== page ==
Culture is a complex but critical component of everyone’s sense of self. You, the children you care for, and their families may share some cultural affiliations and differ in others. An individual’s culture can change over time, and includes many components such as language, gender, religion, sexual orientation, race, ethnicity, and economic background (Selmi, Gallagher, & Mora-Flores, 2015). All of these work together to contribute to your sense of self. 

It is critical for you to respect others’ cultures and to acknowledge and understand that individuals may not develop a sense of self in the same manner as you. Culture shapes how we each see ourselves and others. For example, some cultures expect children to be quiet and respectful when around adults. This does not indicate that a quiet child lacks self-confidence or intelligence, but rather is a reminder that not all families reinforce the mainstream American cultural values of individualism, competition, and assertiveness. Some cultures value waiting until everyone is seated and served to begin eating, but for other cultures this may be unnecessary. Other children may expect to eat sitting on the floor, or to only use one hand to eat. It is important to remember that ways of being that differ from our own are neither “good” nor “bad,” but simply different from what we are used to. Shaming children for cultural differences can harm their self-concept and disconnect them from their system of cultural support. As an infant and toddler caregiver, you assume the important task of supporting young children’s sense of self, both as an individual, and as a member of a family and culture.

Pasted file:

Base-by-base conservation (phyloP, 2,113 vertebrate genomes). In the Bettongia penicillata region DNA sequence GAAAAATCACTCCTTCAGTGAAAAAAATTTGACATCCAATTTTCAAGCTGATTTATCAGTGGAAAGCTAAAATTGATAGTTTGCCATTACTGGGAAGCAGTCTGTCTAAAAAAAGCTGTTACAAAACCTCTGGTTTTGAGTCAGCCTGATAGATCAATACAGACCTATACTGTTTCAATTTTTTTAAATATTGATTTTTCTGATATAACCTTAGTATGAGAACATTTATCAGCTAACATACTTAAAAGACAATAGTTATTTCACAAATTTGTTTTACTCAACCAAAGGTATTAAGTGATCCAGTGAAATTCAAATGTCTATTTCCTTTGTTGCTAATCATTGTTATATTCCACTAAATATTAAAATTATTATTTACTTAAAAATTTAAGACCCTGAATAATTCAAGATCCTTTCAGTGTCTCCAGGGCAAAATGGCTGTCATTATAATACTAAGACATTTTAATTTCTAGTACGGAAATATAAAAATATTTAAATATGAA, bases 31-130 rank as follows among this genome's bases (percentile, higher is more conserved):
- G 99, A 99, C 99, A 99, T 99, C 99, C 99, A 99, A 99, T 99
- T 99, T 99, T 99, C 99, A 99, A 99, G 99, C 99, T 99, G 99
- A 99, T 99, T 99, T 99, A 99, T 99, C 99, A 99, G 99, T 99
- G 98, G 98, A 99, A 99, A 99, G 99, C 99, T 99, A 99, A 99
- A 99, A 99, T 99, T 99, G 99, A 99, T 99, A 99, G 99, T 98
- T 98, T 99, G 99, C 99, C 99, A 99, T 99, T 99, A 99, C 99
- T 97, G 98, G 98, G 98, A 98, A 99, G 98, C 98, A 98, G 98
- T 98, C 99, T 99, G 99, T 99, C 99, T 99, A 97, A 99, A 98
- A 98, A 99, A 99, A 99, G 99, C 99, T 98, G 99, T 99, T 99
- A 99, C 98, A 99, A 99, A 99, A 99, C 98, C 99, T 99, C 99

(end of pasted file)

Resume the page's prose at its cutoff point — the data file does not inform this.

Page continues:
Two of the most studied aspects of culture related to sense of self are independence and interdependence. Independence views individuals as separate from one another, and values self-esteem, individual choices, and assertiveness. Interdependence means more value is placed on the group than the individuals in it, and prioritizes ideas like conformity, concern for others, and group decision-making. Children come from families and cultures that value independence and interdependence in different ways at different times. 

According to developmental psychologist Catherine Raeff, culture can influence how you, staff members, and children view: 

  • Relationships: Culture influences how you enter into and maintain relationships. For example, relationships may be seen as voluntary or as duty-based. This influences how adults encourage children to form relationships: Do children choose whom to play with? Are children required to share? How are new children brought into the group?
  • Personality traits: Culture influences your personality and how it’s displayed, such as if and how you value traits like humility, self-esteem, politeness, and assertiveness. Culture also influences how you perceive hardship and how you feel about relying on others.
  • Achievement: Culture influences how you define success and whether you value certain types of individual and group achievements.
  • Expressing emotions: Culture influences which feelings you show, when and how you share them, and whether you consider feelings public or private.